|Ain't no Fairytale, Ain't no Tragedy
Author: Archia PM
This isn't a fairy tale, where there's a happy ending. Nor is it a tragedy, where hope will never shine through. It's a guessing game, where you are the detective.Rated: Fiction K+ - English - Words: 1,220 - Published: 09-13-12 - Status: Complete - id: 3057912
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There's a fantasy story out there, one with a princess who finds her happy ending. There's another story out there, with an evil queen who always searches, and never finds. The queens are the ones who keep fighting, who never stop, who try to find their happiness any way they can. They're the ones we're told to be like, so maybe they're not so evil. Yet we want to be the princess. Beauty prevails over strength.
There's a little girl, whose hand is wrapped around her father's. It might be 'I love you Daddy,' whispered in his ear. It might be a 'sweetheart' whispered in hers. The mother is the one that's smiling, looking at the father and daughter she watched grow over the years. One here is the princess, and one the evil queen. This isn't a fairy tale, where there's a happy ending. Nor is it a tragedy, where hope will never shine through. It's a guessing game, where you are the detective.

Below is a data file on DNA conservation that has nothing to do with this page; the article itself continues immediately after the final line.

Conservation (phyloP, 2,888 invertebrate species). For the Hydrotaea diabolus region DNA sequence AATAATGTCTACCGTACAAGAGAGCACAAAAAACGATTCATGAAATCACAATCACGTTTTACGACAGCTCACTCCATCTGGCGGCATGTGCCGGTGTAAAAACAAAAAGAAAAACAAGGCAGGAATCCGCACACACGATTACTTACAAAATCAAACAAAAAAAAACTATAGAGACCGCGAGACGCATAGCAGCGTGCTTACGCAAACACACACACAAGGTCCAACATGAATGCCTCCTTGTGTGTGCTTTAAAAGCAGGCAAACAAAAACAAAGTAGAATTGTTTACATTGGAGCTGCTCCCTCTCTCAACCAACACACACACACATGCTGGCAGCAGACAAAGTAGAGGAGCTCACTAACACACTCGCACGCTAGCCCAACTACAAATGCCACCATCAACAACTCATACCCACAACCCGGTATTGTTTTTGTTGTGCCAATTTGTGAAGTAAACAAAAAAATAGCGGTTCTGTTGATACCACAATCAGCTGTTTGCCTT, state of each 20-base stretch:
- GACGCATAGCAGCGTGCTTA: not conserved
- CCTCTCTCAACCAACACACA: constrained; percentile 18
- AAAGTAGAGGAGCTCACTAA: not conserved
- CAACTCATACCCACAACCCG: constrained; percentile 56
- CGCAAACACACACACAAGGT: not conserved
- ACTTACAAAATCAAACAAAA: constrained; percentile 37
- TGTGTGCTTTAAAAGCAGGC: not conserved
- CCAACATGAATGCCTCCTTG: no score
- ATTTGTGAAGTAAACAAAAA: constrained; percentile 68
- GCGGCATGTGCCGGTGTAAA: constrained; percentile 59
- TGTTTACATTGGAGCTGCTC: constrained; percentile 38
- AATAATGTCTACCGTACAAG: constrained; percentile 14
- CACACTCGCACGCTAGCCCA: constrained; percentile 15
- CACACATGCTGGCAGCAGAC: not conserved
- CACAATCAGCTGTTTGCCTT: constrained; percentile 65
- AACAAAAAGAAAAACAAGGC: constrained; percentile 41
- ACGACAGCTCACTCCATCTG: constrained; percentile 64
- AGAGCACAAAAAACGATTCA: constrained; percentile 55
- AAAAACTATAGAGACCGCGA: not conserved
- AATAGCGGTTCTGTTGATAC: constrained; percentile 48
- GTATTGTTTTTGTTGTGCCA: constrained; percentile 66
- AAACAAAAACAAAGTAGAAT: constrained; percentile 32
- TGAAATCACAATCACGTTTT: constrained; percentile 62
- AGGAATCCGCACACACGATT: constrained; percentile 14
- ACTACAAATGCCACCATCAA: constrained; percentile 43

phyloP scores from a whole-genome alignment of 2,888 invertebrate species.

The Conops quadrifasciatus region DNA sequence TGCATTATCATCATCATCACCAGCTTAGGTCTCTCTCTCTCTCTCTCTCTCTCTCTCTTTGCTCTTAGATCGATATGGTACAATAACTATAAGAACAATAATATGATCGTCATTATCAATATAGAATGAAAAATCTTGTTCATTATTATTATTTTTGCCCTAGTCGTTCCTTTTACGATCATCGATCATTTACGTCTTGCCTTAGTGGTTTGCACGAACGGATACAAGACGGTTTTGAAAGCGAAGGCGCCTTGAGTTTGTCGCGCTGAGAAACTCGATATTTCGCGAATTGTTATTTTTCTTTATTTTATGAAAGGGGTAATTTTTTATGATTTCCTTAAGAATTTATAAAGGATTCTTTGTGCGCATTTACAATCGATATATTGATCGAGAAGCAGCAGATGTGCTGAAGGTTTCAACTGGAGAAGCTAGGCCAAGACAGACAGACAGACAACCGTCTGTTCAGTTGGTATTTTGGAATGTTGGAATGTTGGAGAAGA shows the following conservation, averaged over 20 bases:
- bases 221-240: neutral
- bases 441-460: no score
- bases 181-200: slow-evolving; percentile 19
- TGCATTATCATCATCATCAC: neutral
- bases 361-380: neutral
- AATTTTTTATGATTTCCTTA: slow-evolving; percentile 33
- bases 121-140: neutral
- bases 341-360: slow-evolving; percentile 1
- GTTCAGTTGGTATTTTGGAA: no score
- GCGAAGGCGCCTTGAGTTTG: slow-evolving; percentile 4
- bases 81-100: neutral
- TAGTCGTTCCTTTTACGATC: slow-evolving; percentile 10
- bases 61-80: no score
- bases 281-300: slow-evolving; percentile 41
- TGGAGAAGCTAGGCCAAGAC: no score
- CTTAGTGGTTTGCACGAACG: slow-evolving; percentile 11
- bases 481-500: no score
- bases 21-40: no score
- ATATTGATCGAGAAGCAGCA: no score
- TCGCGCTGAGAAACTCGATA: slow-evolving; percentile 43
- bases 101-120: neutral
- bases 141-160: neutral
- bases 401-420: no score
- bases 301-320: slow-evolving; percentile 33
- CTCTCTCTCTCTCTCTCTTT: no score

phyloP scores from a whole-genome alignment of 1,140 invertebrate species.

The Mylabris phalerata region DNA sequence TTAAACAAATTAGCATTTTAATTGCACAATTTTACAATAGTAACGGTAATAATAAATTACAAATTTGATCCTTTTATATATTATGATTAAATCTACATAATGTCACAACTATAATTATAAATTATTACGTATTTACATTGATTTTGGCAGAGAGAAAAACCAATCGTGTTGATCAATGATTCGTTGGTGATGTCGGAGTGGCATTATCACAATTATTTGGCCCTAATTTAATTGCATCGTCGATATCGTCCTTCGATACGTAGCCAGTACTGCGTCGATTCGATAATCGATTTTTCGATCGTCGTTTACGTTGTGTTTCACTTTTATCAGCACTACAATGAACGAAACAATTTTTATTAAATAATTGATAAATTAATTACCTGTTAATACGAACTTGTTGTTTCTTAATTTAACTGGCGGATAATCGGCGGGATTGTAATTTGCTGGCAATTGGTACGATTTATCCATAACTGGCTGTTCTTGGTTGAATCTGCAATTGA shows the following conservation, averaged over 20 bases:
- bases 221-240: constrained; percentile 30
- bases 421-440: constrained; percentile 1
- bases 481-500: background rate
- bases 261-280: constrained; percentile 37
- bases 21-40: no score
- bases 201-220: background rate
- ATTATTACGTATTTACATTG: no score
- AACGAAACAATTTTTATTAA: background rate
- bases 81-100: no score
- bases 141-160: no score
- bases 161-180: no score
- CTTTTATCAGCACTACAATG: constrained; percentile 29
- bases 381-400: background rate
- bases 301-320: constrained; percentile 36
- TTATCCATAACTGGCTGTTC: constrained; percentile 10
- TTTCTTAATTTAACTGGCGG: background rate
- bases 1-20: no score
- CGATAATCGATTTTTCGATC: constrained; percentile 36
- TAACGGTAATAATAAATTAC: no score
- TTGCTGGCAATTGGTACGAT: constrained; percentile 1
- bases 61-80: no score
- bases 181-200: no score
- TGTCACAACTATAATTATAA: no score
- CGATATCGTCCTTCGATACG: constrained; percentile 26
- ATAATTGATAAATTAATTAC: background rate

The little girl grew older, despite her belief that age had to make people younger. They get smaller, she had always thought, and only youth could make you small. At thirty-nine, she had long realised that age could not make you younger. She lamented the wrinkles growing on her face. She felt them when she smiled; which she often did at the little child she had now as her own.
This is where in the fairy tale, the girl would coming running up, throwing herself into her mother's arms. But the mother was alone, staring at her face in the bathroom. She had once considered the straggly brown hair as neat, and the blue eyes as striking. Now she didn't know what to make of herself. If this was a tragedy, she would go out to the kitchen where a noose awaited hanging from the chandelier. But they couldn't afford a chandelier.
Instead she went out to the kitchen where the bags sat ready to be organised. It would be cans there, vegetables here.